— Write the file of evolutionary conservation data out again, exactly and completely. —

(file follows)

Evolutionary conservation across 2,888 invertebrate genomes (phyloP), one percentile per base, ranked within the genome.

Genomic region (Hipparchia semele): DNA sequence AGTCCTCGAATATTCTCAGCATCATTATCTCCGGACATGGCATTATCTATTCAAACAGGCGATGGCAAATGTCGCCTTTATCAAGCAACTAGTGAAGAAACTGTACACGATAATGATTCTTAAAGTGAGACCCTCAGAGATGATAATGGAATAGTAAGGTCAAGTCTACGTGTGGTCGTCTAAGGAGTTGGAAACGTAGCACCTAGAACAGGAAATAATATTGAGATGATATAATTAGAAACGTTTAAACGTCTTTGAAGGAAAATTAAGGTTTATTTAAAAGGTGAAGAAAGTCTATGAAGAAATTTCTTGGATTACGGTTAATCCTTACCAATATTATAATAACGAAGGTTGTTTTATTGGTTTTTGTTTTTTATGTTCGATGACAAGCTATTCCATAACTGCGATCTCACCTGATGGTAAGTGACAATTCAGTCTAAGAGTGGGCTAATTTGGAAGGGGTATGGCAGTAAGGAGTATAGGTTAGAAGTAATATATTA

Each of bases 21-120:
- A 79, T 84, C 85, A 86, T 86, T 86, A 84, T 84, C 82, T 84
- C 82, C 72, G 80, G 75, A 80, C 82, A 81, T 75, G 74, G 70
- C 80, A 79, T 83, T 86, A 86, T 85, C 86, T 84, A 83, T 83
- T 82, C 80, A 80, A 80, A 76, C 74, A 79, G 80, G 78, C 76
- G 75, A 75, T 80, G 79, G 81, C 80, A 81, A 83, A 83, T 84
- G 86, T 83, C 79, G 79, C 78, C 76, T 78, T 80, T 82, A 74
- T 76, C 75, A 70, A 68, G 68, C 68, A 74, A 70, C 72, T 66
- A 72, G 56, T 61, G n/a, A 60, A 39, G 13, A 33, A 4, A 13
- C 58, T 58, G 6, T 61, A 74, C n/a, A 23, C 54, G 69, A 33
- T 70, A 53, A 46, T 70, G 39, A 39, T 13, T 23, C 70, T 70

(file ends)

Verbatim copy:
Evolutionary conservation across 2,888 invertebrate genomes (phyloP), one percentile per base, ranked within the genome.

Genomic region (Hipparchia semele): DNA sequence AGTCCTCGAATATTCTCAGCATCATTATCTCCGGACATGGCATTATCTATTCAAACAGGCGATGGCAAATGTCGCCTTTATCAAGCAACTAGTGAAGAAACTGTACACGATAATGATTCTTAAAGTGAGACCCTCAGAGATGATAATGGAATAGTAAGGTCAAGTCTACGTGTGGTCGTCTAAGGAGTTGGAAACGTAGCACCTAGAACAGGAAATAATATTGAGATGATATAATTAGAAACGTTTAAACGTCTTTGAAGGAAAATTAAGGTTTATTTAAAAGGTGAAGAAAGTCTATGAAGAAATTTCTTGGATTACGGTTAATCCTTACCAATATTATAATAACGAAGGTTGTTTTATTGGTTTTTGTTTTTTATGTTCGATGACAAGCTATTCCATAACTGCGATCTCACCTGATGGTAAGTGACAATTCAGTCTAAGAGTGGGCTAATTTGGAAGGGGTATGGCAGTAAGGAGTATAGGTTAGAAGTAATATATTA

Each of bases 21-120:
- A 79, T 84, C 85, A 86, T 86, T 86, A 84, T 84, C 82, T 84
- C 82, C 72, G 80, G 75, A 80, C 82, A 81, T 75, G 74, G 70
- C 80, A 79, T 83, T 86, A 86, T 85, C 86, T 84, A 83, T 83
- T 82, C 80, A 80, A 80, A 76, C 74, A 79, G 80, G 78, C 76
- G 75, A 75, T 80, G 79, G 81, C 80, A 81, A 83, A 83, T 84
- G 86, T 83, C 79, G 79, C 78, C 76, T 78, T 80, T 82, A 74
- T 76, C 75, A 70, A 68, G 68, C 68, A 74, A 70, C 72, T 66
- A 72, G 56, T 61, G n/a, A 60, A 39, G 13, A 33, A 4, A 13
- C 58, T 58, G 6, T 61, A 74, C n/a, A 23, C 54, G 69, A 33
- T 70, A 53, A 46, T 70, G 39, A 39, T 13, T 23, C 70, T 70